BRUSSELS, Belgium, May 14, 2014 (ENS) – The European Commission today proposed to ban the use of any kind of driftnets for fishing in all EU waters as of January 1, 2015.
Rules are already in place to forbid using driftnets to catch migratory tuna and swordfish, but the practice continues to cause concern because the drifting nets can extend for tens of kilometers, catching marine mammals, sea turtles and sea birds protected under EU law.
To fight circumvention of the partial ban, the Commission proposes a full ban on driftnet fishing in EU waters and a ban on keeping driftnets aboard fishing vessels.
European Commissioner for Maritime Affairs and Fisheries Maria Damanaki said, “Fishing with driftnets destroys marine habitats, endangers marine wildlife and threatens sustainable fisheries. I am convinced that the only way to eradicate this once and for all is to have clear rules which leave no room for interpretation.”
To avoid ambiguity, the Commission’s proposal refines the current definition of a driftnet.
“We need to close any possible loopholes and simplify control and enforcement by national authorities,” Damanaki said. “This will, in the end, also save the livelihood of those fishermen which have applied the rules over the past years. The ban sends out a clear message that we no longer tolerate any irresponsible practices.”
Since 2002 all driftnets, no matter their size, have been prohibited in EU waters when intended for the capture of highly migratory species such as tuna and swordfish.
Still, the current EU legislation has shown weaknesses and loopholes.
The small fishing vessels involved in driftnet fishing do not operate together in the same areas, making it easier for lawbreakers to escape monitoring, control and proper enforcement.
The Commission says there are at least 840 vessels that use driftnets in EU waters, excluding the Baltic Sea. For most of the fishers driftnetting takes place during only a few months of fishing activity in any year with some fishers using driftnets for less than half a month per year.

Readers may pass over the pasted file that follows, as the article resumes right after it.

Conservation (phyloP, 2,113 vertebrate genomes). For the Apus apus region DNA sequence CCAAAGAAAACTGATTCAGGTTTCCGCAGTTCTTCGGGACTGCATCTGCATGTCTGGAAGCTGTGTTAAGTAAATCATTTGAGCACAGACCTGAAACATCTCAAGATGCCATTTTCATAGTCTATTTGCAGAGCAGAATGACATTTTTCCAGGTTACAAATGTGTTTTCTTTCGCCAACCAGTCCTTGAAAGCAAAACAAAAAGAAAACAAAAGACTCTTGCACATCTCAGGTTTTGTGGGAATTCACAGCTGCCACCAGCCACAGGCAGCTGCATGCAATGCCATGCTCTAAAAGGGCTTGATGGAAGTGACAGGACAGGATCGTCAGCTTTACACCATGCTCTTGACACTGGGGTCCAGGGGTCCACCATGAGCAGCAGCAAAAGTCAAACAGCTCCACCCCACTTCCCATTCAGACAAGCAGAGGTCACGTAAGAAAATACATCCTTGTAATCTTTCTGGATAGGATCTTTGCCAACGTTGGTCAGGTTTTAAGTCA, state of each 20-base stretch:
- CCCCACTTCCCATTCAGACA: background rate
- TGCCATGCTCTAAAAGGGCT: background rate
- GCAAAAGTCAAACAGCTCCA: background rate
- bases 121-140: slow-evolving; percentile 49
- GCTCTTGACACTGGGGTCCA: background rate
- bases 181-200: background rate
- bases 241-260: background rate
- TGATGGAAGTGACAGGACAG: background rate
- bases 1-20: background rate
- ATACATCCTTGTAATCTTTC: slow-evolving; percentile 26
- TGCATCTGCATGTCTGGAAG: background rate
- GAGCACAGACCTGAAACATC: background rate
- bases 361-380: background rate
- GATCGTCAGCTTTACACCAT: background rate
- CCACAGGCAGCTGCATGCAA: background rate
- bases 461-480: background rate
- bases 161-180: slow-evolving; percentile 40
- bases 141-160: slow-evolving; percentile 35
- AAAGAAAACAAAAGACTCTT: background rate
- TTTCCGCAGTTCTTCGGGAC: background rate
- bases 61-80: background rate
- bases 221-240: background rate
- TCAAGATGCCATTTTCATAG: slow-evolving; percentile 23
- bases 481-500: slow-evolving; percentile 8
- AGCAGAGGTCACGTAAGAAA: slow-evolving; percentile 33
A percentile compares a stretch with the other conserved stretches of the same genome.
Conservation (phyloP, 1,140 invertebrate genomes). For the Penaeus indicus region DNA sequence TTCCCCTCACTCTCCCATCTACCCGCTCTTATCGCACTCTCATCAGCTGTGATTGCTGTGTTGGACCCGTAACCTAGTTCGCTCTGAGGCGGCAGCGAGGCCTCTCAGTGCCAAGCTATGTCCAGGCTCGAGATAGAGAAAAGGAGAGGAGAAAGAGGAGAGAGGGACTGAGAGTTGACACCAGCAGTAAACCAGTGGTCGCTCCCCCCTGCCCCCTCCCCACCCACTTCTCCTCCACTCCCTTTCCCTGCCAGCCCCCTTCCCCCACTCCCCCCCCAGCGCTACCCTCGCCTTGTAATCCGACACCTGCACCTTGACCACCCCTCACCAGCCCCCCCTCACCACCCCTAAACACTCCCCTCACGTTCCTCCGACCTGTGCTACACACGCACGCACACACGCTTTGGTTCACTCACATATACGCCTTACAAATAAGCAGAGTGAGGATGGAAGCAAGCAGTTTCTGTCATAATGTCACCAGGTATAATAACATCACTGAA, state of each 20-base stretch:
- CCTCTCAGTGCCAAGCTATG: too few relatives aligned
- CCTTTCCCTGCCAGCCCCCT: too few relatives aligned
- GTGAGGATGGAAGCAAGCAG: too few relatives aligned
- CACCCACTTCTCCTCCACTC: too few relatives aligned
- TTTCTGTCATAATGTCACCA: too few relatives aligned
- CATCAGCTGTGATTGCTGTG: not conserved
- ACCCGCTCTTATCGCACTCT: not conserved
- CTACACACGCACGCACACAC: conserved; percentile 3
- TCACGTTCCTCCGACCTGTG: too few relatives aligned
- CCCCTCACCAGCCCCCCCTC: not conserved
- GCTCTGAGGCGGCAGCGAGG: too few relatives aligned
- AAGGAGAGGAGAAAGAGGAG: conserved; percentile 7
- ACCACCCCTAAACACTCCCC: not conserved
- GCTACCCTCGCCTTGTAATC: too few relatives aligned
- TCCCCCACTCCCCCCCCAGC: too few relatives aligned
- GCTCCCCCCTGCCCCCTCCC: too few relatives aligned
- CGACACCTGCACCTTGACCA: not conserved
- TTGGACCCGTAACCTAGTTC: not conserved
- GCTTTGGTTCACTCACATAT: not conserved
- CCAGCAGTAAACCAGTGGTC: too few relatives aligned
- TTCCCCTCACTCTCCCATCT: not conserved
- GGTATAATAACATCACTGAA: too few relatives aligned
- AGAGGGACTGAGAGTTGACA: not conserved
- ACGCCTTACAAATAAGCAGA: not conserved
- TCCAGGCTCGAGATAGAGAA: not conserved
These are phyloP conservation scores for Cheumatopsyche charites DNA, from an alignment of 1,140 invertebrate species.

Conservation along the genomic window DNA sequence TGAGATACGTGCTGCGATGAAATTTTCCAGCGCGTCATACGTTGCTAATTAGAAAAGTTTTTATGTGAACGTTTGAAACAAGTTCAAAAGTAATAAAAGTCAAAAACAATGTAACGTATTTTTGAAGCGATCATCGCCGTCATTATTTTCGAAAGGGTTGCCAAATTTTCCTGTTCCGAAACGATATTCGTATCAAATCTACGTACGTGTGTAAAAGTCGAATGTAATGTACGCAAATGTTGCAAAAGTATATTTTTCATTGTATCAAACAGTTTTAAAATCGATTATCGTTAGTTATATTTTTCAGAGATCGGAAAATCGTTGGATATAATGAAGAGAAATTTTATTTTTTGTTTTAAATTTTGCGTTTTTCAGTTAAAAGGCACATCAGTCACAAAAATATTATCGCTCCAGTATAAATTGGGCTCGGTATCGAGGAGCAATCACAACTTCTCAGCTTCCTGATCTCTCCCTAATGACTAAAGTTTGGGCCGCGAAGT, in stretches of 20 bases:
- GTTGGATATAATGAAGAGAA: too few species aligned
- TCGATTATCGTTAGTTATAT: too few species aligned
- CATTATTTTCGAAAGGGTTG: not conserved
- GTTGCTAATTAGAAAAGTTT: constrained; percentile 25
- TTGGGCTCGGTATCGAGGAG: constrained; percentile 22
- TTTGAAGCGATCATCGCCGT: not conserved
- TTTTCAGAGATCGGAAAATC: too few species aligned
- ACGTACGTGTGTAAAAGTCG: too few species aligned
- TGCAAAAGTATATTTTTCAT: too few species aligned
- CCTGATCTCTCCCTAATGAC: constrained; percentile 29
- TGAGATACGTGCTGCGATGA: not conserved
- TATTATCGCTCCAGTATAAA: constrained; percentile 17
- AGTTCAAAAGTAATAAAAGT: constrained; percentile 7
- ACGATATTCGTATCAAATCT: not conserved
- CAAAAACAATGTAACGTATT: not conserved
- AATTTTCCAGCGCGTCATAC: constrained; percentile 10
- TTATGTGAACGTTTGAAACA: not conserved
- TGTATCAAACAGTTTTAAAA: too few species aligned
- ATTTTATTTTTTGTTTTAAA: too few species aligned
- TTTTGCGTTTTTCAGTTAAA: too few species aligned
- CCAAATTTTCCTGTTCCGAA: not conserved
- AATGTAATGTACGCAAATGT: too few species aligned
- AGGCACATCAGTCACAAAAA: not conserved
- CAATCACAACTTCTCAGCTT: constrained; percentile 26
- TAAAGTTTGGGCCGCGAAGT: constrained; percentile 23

So, the total prohibition on driftnets is not expected to result in a corresponding reduction of fishers. They will continue to operate with other types of gear as already authorized in their fishing licenses.
Illegal driftnet activities carried out by EU fishing vessels continue to be reported and have been cause of criticism regarding the European Union’s compliance with its international obligations.
Damanaki says banning driftnets responds to the new Common Fisheries Policy’s goal to minimize the impact of fishing activities on the marine ecosystems and to reduce unwanted catches as much as possible.
Depending on Member States’ priorities, the European Maritime Fisheries Fund could be used to support the transition towards a total ban.
Following UN General Assembly Resolutions calling for a moratorium on “large-scale pelagic driftnets,” longer than 2.5 kilometers, in the 1990s the EU developed measures to implement such a moratorium.
The current EU legal framework on driftnets fishing took effect in January 2002. It bans the use of all driftnets, no matter their size, in EU waters when intended for the capture of highly migratory species such as tuna and swordfish.
In the Baltic Sea, the use of driftnets and the keeping on board of any kind of driftnets has been fully banned since January 2008.
Despite this entire regulatory framework now in place, the rules have not been respected, the Commission says.
In April 2013, the Commission published a Roadmap for review of the EU driftnet fisheries measures and launched two studies, as well as a public consultation, which closed in September 2013, on small-scale driftnet fisheries.
The result is the proposal announced today, which will require legislation by the European Parliament and adoption of that legislation by the European Council, which is composed of the heads of state or government of the 28 EU Member States.
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